Friends visiting from Tennessee got out just in time. Or they would have, had their view of Key West been the usual "drinking town with a tourist problem."  They drove by and waved goodbye as Rusty and I were walking on Caroline Street yesterday morning in a race to get to the air conditioned  car on another roasting day. A few hours later the officials in charge of alcohol sales sent down a decree across the state from Tallahassee: no more bars. I guess Sloppy Joe's was right to not waste time re-opening. I thought to cheer you barflies up with some chicken yoga  from in front of the courthouse:
With around 22 million Floridians, this is the third largest state by population and  second only to Texas in the number of daily coronavirus cases. Yesterday the Sunshine State reported 9,000 new cases of coronavirus and several hospitals around the state have no more ICU capacity. More precisely one in Homestead and three in St Petersburg, wrenching back it's old title of God's Waiting Room, from the days when it was a popular retirement center (when I lived there incidentally...). Rusty mentioned he was tired of handouts and in the spirit of independence for which I admire him he took a position of valet at Ocean Key Resort. 
It is wearisome to repeat the obvious but considering the incubation period of the virus and considering how too many people preferred to ignore social distancing and others fought the mask requirements we can only assume that during the past three weeks visitors to the Keys have added significantly to the viral load. The number of infections two weeks to a month from now will surely be interesting. At the moment the official numbers stand around 188 and stationary at four deaths. The health department in the Keys is led (I use the term loosely) by a lawyer not an epidemiologist, who has led by being invisible so I don't put much stock in official figures. The Sheriff is running unopposed this Fall which is hardly surprising as he is the sole countywide official who has stepped up in this mess and offered old fashioned leadership. It took the Sheriff to close down the roads into the Keys, a controversial action that has now proved conclusively to my mind that lockdowns work.
Work. Ah, there's the rub.How do you lock down a tourist economy and expect people to starve? An Irish friend of mine remarked how slowly they are re-opening across the Atlantic and how low infection numbers are in the Republic, but the Irish government pays it's citizens $500 a week to stay in lockdown. In Florida you can't even access unemployment benefits and in a  country where health benefits are all too often tied to your work,  joblessness is a double disaster. Under these circumstances locking people down was a non starter. All the virus had to do was wait and indeed here we are...Politics however continues and the election for mayor promises to be extra interesting this year.  Reduce cruise ship arrivals? In the year of joblessness thats looks like asking a lot:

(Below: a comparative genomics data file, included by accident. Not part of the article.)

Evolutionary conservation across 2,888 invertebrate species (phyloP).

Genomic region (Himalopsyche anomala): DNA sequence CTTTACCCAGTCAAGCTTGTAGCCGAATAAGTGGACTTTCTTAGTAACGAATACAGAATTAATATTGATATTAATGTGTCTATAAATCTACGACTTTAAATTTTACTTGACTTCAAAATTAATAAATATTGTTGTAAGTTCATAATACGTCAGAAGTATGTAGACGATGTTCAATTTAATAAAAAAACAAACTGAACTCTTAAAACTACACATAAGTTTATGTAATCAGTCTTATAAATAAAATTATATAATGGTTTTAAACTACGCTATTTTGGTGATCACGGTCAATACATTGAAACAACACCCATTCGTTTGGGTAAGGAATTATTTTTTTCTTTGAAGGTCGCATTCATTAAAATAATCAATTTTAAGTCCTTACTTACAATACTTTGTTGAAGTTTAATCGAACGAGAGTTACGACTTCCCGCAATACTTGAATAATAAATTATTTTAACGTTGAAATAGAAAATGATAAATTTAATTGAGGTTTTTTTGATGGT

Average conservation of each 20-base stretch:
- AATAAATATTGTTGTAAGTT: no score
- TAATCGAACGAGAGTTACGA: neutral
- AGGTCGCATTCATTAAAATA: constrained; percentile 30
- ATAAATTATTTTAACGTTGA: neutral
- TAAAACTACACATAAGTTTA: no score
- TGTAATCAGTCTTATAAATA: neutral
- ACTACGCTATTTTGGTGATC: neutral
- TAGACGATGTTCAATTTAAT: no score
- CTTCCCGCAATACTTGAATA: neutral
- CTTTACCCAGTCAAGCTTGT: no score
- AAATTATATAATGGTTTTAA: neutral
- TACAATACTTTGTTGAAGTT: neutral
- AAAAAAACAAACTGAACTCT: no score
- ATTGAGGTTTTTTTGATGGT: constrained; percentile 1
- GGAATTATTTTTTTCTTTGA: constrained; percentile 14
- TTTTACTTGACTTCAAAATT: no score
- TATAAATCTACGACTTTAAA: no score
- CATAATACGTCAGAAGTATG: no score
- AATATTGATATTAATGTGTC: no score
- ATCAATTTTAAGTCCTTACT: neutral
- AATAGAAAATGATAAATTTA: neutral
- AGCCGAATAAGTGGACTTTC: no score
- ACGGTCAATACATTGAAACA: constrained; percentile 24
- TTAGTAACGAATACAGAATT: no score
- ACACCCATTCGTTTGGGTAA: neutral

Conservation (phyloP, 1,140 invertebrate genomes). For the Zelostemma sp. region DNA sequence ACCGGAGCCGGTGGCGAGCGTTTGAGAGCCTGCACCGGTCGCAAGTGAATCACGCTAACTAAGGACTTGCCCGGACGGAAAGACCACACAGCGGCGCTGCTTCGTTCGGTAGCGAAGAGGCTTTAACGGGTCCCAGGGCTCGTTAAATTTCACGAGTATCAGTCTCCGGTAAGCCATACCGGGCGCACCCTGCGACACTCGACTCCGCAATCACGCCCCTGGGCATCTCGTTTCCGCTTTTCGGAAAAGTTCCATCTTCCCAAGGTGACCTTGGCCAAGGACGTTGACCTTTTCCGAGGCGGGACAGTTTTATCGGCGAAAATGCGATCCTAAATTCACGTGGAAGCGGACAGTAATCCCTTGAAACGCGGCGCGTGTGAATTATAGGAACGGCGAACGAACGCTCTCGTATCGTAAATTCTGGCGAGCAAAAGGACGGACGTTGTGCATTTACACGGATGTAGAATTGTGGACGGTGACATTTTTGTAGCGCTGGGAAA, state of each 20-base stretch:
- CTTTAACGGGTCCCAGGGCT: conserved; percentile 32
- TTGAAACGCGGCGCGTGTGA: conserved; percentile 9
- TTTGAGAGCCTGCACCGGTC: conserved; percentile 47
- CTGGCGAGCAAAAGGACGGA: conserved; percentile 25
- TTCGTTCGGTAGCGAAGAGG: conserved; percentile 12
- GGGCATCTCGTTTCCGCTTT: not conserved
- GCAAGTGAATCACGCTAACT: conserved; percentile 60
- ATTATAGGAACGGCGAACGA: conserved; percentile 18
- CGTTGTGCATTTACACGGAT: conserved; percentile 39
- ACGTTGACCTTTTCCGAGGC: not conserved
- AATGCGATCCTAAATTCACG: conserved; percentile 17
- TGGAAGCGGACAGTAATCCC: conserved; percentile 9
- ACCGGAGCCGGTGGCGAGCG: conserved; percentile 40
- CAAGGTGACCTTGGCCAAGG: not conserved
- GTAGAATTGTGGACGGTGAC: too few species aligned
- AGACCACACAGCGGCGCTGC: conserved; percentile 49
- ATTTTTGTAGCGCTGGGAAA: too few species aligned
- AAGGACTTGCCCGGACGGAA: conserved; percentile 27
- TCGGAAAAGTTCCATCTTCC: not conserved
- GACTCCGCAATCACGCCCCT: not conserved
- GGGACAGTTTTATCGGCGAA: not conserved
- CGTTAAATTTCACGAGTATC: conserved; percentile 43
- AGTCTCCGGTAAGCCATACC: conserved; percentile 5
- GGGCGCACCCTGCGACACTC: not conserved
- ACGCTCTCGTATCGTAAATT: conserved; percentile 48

Our own vacation plans are scotched as we pariahs from Florida can't drive north at will so Maine is out. For the geographically challenged you can't drive a van from Miami to Maine without crossing New York State or Canada and both are closed. New York is threatening fines and forcible quarantine of two weeks if you don't quarantine voluntarily and our Florida tag will be a bit of a giveaway even to New York State troopers...We are looking at Wisconsin via Chicago at this point though we may be restricted to the Southern States where the "no virus here" pretense is at its finest right now. In the end we are lucky to have no tickets, no reservations and no need for much social contact at all as we travel. 
I don't remember my time on a ventilator fondly so I relish every day I can be out and about before the gathering of the crowds. I find myself enjoying the colors and vibrance of a city in bloom and that makes it a good day. It's blazing hot, like an airless September, but my past two days off saw no rain so I was happy to be out alone with Rusty to enjoy them. And my Tennessee friends were actually sorry to go so coronavirus aside, it's another day in a bar free paradise which as I don't much like bars isn't as bad as not being able to drive to the cold misty shores of the Pine Tree State.

Friday, June 26, 2020

Pretty Pictures

A walk in early morning sun enjoying the colors and the water and the peace and quiet. Have a taste...









Thursday, June 25, 2020

A Viral Wildfire

I have worked in a police department for 16 years, and I'm as surprised as anyone about that, even though I am self aware enough to realize that I would make an abysmal police officer. I am far too inclined to believe people and hope for the best even though I know the best is an unlikely outcome. Working in dispatch and being a non sworn civilian (we use odd language in here) I have come to understand there is no such thing as coincidence.